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The Mass Media

Netflix’s “You” Review

“You” was released on Netflix on Sep. 9, 2018, starring Penn Badgley, and Elizabeth Lail. It currently has a 92 percent on the Tomatometer on Rotten Tomatoes.

The show mainly centers around bookstore manager, Joe Goldberg (Badgley), who meets a graduate student and aspiring writer, Guinevere Beck (Lail). Immediately and obsessively smitten with her, he begins to stop at nothing to get her to love him back; and, while I generally don’t condone this sort of action, I have to say I might have wanted these two to just get together immediately following their bookstore banter, which they seem to hit off almost too well.

Classic trope of boy and girl kindling the beginning of a hopeful romance at a bookstore. At first Joe’s inner narrative commentary on her as a sort of cat-mouse dialogue jilted me when I watched the trailer long before this, but then I started to just find it amusing as he attempted to figure her out pretty much stalker-style with how he can just get some of her “vibe” so right as he does.

The feminist in me wants to not like him because he is a stalker, and that’s just a weird thing to be into, but even as soon as the first episode alone he does a couple things that make me like him. Like play friends with the poor kid, Paco (Luca Padovan) whose single mom fights with jerks she sleeps around with. But these actions of Joe’s are all a part of the façade.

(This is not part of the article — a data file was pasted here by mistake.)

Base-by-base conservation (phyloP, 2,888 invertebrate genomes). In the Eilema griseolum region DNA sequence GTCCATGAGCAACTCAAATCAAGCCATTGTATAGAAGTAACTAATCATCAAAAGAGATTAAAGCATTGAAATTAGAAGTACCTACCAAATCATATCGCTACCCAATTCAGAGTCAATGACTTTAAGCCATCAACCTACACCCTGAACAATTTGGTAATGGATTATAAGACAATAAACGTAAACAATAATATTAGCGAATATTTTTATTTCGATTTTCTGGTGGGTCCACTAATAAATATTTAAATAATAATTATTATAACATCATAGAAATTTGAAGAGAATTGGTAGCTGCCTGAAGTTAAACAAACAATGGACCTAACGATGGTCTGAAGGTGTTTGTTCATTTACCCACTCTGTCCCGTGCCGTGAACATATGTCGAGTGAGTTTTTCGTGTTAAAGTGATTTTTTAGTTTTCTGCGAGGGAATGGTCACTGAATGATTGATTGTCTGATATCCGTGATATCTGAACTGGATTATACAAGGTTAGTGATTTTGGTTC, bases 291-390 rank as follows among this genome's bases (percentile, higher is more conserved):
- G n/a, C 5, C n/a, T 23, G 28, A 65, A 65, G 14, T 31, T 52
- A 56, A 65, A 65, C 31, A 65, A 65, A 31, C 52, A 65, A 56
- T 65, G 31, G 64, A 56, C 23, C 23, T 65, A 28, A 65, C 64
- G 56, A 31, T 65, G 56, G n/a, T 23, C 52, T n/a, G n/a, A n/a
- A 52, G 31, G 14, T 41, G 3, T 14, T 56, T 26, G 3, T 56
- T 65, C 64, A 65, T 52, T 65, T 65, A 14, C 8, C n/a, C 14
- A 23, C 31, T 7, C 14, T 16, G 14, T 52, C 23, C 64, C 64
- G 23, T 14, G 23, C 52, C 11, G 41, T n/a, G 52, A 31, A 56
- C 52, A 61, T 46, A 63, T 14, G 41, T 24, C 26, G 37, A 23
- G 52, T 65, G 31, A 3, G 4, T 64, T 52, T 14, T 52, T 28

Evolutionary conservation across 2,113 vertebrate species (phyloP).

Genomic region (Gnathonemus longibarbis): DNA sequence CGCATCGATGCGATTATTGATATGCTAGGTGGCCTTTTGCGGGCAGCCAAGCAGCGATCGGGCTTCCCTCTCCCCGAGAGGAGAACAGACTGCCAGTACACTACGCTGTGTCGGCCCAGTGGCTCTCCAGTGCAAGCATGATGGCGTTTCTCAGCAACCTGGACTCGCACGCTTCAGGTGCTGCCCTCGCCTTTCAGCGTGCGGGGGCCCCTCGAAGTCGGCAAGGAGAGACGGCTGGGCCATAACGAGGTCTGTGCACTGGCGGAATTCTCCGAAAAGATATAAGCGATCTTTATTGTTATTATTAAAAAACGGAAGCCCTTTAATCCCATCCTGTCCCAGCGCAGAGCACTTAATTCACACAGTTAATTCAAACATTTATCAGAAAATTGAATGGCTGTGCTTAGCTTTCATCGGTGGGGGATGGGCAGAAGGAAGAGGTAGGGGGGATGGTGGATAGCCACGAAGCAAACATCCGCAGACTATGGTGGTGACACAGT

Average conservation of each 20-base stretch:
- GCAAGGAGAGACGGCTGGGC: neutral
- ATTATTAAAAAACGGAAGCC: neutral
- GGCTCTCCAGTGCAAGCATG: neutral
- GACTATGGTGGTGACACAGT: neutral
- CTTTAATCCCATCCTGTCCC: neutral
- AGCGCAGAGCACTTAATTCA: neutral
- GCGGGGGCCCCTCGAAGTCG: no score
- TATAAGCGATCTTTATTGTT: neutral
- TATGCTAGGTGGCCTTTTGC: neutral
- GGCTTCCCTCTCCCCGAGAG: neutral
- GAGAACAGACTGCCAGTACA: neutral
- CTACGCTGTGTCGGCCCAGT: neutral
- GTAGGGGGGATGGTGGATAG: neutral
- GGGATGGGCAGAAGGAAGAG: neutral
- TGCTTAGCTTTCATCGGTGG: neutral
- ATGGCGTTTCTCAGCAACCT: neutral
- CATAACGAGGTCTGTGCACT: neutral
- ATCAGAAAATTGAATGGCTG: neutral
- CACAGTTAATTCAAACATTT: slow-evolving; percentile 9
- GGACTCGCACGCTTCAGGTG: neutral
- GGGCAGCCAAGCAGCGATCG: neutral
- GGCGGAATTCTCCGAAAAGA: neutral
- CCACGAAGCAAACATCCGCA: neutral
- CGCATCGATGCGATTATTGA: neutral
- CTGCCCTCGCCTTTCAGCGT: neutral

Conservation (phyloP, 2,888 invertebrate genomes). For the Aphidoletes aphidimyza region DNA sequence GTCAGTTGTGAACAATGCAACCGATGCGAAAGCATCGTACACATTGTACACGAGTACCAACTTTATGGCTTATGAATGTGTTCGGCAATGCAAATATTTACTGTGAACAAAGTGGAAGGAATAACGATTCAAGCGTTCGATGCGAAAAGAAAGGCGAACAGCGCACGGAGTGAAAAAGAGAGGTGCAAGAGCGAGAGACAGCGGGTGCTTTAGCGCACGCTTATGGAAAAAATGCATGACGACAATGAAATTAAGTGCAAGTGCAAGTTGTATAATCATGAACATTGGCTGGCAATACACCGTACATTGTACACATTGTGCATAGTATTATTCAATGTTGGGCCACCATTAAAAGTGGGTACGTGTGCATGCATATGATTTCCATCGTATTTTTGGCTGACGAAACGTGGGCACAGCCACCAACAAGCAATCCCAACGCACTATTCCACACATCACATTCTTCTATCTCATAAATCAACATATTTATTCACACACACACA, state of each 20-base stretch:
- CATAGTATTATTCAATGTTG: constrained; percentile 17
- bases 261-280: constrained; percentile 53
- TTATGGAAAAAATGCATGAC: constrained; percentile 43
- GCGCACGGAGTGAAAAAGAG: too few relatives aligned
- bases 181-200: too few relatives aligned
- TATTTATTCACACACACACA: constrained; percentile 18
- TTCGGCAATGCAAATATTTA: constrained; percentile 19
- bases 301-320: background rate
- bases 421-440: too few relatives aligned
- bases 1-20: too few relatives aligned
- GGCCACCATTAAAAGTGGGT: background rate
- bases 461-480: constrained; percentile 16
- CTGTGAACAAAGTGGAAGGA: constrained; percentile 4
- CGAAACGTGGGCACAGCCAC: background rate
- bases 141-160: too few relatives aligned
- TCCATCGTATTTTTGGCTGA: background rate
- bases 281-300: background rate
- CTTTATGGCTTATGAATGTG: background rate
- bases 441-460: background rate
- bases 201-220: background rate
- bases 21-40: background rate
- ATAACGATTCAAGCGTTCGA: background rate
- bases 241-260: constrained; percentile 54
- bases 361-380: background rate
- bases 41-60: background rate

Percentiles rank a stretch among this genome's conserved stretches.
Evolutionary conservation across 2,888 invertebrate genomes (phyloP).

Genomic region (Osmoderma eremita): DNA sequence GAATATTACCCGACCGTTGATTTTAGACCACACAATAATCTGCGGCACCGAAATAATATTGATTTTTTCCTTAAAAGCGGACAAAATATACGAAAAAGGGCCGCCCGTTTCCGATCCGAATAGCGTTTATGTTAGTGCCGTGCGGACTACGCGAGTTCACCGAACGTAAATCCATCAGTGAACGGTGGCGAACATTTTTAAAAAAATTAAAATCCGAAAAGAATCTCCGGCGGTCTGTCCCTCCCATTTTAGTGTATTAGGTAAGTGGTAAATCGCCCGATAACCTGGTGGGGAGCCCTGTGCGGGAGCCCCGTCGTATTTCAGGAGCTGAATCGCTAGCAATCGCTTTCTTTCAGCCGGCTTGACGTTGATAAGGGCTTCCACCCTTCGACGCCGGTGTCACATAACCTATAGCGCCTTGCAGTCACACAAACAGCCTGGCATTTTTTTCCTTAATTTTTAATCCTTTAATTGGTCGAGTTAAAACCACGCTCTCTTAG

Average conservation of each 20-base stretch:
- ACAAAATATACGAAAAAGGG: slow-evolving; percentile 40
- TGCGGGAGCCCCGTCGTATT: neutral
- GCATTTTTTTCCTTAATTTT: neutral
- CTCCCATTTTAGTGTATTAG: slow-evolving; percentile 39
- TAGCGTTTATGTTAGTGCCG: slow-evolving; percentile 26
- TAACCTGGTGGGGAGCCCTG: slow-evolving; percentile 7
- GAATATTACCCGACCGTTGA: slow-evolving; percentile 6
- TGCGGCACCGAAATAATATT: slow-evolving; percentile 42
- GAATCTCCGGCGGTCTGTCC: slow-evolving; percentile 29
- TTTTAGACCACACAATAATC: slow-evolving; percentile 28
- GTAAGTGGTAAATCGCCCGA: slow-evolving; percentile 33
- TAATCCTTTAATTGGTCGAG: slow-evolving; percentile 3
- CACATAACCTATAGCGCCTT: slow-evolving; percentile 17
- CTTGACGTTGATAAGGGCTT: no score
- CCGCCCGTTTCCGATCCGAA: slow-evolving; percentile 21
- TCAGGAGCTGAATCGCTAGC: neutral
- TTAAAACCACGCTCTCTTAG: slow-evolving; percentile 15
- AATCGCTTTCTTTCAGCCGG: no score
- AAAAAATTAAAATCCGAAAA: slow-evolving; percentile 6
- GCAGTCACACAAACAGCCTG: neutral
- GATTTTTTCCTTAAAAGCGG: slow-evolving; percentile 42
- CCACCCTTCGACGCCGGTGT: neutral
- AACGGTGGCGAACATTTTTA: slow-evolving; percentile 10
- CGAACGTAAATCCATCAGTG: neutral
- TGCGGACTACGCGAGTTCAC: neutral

Granted, the girl this guy follows does like to be watched, as Joe continues to note, especially the whole first episode. But there’s also a lesson here.

As we can see from the first episode, Beck is lonely. The friends she surrounds herself with aren’t really her friends, and only one goes out of their way to so much as appear to care about her personally. Millennial culture to a ”t.” We’d rather reach our Facebook limit of friends than say we have five friends we actually know, and do know.

Yes, this guy is weird for being a stalker, but it brings out a good point on the rest of society. Making him research her and watch her from afar only to comment on how otherwise empty her life is. Netflix might be going somewhere with this idea.,  and how else to best do it than turn it into some sort of thrilling handful of episodes it knows we will watch?

But, don’t get too attached to this couple—as a couple they do finally become halfway through the season. For, as the show will come to reveal, nothing with Joe lasts forever, much less long enough.
“You” is a ten-part series, with season two confirmed and expected to be released on Netflix, hopefully, sometime this year; probably around September, as such was the month the first season was released.